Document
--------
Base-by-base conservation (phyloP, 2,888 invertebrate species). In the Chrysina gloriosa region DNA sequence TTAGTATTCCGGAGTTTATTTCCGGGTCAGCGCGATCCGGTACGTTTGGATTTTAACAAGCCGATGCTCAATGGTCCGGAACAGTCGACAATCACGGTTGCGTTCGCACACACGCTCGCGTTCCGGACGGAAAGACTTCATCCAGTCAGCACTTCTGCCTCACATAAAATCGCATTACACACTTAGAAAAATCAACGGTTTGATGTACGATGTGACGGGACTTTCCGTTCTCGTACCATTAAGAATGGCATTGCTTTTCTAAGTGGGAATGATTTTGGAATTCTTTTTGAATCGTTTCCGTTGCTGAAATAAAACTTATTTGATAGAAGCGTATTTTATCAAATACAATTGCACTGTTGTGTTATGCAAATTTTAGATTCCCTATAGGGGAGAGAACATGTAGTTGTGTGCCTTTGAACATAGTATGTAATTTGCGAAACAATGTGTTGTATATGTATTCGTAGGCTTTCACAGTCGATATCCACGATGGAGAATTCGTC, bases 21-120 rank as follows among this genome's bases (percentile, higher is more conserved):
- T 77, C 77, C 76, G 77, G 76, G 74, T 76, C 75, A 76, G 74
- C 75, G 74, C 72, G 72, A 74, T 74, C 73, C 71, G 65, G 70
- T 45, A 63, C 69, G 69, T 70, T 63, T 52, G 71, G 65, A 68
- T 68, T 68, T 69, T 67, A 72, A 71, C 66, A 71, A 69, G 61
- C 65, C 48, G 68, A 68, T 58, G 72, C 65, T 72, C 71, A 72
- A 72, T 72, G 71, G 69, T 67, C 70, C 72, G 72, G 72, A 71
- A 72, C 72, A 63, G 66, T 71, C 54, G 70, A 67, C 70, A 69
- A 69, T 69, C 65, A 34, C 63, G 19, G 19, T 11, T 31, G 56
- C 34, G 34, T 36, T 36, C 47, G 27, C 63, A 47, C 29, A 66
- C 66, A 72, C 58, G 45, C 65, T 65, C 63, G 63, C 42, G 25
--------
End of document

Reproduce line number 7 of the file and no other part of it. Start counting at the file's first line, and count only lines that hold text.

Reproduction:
- A 72, T 72, G 71, G 69, T 67, C 70, C 72, G 72, G 72, A 71